2.  Warm feet and hands have a lot to do with warm ankles and wrists.  Those are the places that blood flows through to get to our fingers and toes.  For my ankles, I've taken to wearing smartwool nordic socks that come up over my calf quite a way, then pulling my tights on over the socks to create a double layer.  Below 30 I'll usually add rain/wind pants on top of that.

3.  Above 30 I ride in my leather Keen bike shoes, adding neoprene toe covers which are the bottoms of old worn out shoe covers that I cut off.  (Thanks LBS for that tip!)  Sometimes I'll add Showers Pass shoe covers over that, especially if it's damp out.   Yes, the shoe covers don't breathe, but for an hour that's not been an issue for me.

4.  Below 30 for many years I wore Shimano gore-tex 'winter' shoes which had little insulation but were somehow quite warm, adding the toe covers and shoe covers as needed. 

5.  The chemical 'toe warmers' really do work, as do the hand warmers.  But it has to get down close to or below zero for me to need those.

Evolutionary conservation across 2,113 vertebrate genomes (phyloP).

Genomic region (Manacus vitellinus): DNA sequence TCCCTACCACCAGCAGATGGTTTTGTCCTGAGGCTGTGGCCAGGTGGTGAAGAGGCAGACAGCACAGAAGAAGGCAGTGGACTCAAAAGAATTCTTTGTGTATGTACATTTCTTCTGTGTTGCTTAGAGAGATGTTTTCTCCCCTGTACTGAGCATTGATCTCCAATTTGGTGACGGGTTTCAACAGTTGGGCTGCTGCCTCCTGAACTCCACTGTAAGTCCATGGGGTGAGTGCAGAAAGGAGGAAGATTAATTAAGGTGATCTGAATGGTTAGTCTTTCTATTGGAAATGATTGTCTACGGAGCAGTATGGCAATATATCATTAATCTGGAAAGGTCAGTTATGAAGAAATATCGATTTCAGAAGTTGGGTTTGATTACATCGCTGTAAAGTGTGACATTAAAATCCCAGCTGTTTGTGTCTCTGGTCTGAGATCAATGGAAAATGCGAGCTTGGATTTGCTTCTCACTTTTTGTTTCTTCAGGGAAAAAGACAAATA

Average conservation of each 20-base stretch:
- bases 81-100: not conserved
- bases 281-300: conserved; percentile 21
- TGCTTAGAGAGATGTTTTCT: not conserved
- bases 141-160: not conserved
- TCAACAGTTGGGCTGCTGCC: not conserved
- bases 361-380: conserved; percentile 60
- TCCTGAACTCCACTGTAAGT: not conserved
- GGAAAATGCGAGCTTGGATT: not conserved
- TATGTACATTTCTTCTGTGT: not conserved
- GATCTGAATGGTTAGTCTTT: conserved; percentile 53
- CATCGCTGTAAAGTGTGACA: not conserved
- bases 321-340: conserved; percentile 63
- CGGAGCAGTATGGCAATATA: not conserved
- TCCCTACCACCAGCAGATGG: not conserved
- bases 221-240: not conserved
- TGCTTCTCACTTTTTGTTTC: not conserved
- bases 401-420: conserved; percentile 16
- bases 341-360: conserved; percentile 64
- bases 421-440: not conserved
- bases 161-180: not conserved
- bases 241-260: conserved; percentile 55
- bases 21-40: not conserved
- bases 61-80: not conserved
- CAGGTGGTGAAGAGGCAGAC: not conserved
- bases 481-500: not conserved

6.  Last year I picked up a pair of Lake winter shoes at an end-of-season sale... I'd heard they were magical and that's been my experience with them.  Last week I rode in 5 degrees with just my medium-weight nordic socks and the Lake shoes and was fine for an hour.  With both fingers and toes, I find it's really important to do a lot of wiggling around to keep the blood flowing.  Because I could only find road style shoes in my size I bought them, but they are not easy to walk in so if buying full price for touring/commuting I'd go with the mountain style shoe.

7.  Although it's not about warm feet, staying upright is a big part of a happy, safe, bicycling experience, and if you live in a part of the country that has ice/snow, consider the nokian studded tires. They understand winter riding in Finland!

Riding in the winter seems crazy until you try it... and the best way to do that is to keep riding through the fall to gradually acclimate and adjust your gear.  But having an owl 10 feet in front of me,  silently pacing me in my headlight beam through a soft falling snow in the pre-dawn darkness is worth having to wiggle my toes.